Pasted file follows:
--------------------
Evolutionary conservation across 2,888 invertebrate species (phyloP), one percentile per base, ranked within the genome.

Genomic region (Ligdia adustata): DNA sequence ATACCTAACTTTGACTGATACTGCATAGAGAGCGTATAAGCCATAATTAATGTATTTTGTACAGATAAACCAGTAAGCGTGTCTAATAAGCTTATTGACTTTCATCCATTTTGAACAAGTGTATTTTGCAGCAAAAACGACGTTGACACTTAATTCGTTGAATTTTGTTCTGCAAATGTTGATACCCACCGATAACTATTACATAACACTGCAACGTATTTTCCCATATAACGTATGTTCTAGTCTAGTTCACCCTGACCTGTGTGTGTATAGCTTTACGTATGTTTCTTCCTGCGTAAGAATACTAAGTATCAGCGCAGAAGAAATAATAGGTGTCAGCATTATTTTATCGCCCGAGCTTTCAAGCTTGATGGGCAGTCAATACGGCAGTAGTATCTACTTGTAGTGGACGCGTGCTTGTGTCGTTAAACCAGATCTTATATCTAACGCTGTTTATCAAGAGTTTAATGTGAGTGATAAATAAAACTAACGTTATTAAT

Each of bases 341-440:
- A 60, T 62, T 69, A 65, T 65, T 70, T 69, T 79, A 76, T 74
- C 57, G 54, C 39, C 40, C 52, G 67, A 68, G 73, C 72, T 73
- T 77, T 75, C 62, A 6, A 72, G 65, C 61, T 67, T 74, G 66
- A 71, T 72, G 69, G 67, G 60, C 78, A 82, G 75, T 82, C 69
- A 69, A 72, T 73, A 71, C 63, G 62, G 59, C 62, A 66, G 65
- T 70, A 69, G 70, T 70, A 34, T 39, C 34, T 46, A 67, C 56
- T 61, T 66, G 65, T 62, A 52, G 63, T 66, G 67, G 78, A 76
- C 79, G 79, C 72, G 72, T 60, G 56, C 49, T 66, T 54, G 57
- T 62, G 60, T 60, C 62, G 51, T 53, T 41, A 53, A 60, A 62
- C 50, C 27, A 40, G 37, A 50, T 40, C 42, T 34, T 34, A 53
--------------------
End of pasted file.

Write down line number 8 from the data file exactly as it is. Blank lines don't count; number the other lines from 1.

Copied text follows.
- A 69, A 72, T 73, A 71, C 63, G 62, G 59, C 62, A 66, G 65